take interest rates down â€“ ECB and BoE to follow
Â·IMF gives loans
to Hungary and Ukraine; offers short-term credit facility
stabilize at low levels
Â·Yen and dollar
fall back slightly
markets are still under the spell of the credit crisis and its impact on the
global economy. The extensive bank support measures announced by governments in
the industrialized countries and numerous government capital injections have to
some extent allayed fears of further collapses in the financial sector; the
main worry now is a vicious circle with the problems in the financial sector
and the economic downturn reinforcing
each other. Almost all market participants now believe that the industrialized countries
are in the grip of recession and that the emerging markets are being dragged
stock market sell-off continued initially at the start of the week. The Dow
Jones dropped below 8200 temporarily, thus approaching its lows of 2002-2003.
The DAX only managed to remain above the 4000 mark because of a massive surge
in Volkswagen shares. Simultaneously, the euro lost further ground against the dollar
and the yen. However, the panic that had gripped foreign exchange markets a few
days earlier subsided somewhat. USD-JPY remained close to its 13-year low of
below 92, which it had hit last Friday. EUR-USD fell to 1.2330 for a time,
EUR-JPY to 113.64. Most of the major currencies suffered a similar fate.
Emerging market currencies only fell moderately, if at all, compared to the
the middle of the week, equity markets rose again, and the currencies which had
plummeted previously also staged a modest recovery. EUR-USD climbed to almost
1.33 for a time, only to drop back again later, and towards the close of the
week it is around 1.27. Thus there has been a slight improvement on balance at
the end of the week. The currencies of other European industrialized countries,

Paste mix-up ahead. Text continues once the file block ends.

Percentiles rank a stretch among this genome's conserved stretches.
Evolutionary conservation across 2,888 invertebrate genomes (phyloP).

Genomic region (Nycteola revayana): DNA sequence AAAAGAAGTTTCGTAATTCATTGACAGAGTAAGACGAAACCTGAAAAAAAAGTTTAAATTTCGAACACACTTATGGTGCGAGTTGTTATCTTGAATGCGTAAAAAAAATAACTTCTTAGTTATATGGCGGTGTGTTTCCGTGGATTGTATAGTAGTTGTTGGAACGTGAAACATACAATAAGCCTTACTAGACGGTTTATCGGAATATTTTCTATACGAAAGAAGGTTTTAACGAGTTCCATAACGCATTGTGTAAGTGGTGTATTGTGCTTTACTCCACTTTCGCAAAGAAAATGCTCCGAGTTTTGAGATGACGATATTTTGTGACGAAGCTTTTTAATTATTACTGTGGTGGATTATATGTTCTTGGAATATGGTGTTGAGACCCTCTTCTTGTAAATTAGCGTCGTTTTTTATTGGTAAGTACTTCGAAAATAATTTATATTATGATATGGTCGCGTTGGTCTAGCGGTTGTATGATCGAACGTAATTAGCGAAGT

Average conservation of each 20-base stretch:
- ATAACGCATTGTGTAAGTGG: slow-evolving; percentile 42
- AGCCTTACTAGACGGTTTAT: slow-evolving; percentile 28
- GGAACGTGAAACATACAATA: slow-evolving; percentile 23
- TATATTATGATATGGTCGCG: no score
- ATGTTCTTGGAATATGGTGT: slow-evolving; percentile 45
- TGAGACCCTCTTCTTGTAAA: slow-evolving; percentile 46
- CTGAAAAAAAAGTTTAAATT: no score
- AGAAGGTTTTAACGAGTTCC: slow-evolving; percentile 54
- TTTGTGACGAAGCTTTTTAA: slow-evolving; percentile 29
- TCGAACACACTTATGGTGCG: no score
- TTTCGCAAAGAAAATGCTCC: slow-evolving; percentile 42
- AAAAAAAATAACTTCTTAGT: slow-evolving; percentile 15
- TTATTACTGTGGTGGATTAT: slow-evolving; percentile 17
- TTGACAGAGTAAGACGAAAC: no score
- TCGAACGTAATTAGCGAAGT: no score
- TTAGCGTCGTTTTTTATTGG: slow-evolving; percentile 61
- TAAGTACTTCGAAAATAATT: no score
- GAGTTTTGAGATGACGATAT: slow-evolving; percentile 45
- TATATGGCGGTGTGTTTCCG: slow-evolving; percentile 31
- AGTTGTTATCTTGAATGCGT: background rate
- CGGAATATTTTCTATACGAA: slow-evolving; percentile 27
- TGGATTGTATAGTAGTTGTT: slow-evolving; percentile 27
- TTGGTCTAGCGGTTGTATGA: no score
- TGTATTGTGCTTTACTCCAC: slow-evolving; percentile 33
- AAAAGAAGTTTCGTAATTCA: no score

such as GBP, SEK, DKK, CHF, followed a similar pattern. On the other hand, AUD,
NZD and CAD, and in particular emerging market currencies such as PLZ, HUF,
TRL, ZAR and BRL, which had taken a battering the previous week, posted higher
are several reasons why the situation has stabilized. With regard to equity
levels reached are bound to have played a part; share prices around the lows of
2002-2003 have upside potential, at least in the longer term. Markets might now
have already priced in a lengthy contraction period with negative growth both
in the US
and in large parts of Europe.
economic policy institutions are pulling out all the stops. In addition to the
stabilization schemes for the financial sector, most industrialized countries
(European countries and Japan,
as well as the US)
are now putting together economic stimulus packages. Simultaneously, the
International Monetary Fund has agreed to provide Iceland,
with loans, and is in talks with other emerging markets. Additionally, a credit
facility of around $100bn has been created, in order to provide basically â€śsoundâ€ť
economies with liquidity without conditions regarding economic policy.
the central banks in the industrialized countries no longer have reservations
aggressive easing of monetary policy. Liquidity is being provided on an
unlimited scale and
central bank rates are falling too: this week, the US Fed cut the Fed funds
rate by a further 50 basis points to 1.00%, and is explicitly keeping the door
open for further rate cuts. The Bank of Japan has lowered its money market rate
from an already low 0.5% to 0.3%. There were also further interest rate cuts in
(50 bp respectively) and in China.
During a speech last Monday, ECB president Jean-Claude Trichet revealed that
the ECB will lower refinancing costs further next Thursday. A 50 basis point
cut to 3.25% seems to be on the cards. And it looks very much as though the
Bank of England is set to make a significant interest rate cut next week too â€“
possibly even bigger than the generally expected reduction from 4.50 to 4.00%.
expectations are now far ahead of monetary policy, however. Based on Eonia swap
rate cuts to below 2.50% have been priced in for the eurozone for the next six months.
Given the expected economic slowdown, we consider this realistic. However, the
potential for interest rate cut expectations is probably more or less exhausted
for now: the expectations for macroeconomic development are already so negative
that there is hardly any scope for additional negative surprises. In this
environment, we are not expecting the euro to continue falling, at least not
for a while. A volatile sideways movement within a trading range of perhaps
1.25 to 1.35 is more likely.
Rieke +49 69 718-4114
Grabbe / Klaus NĂ¤fken
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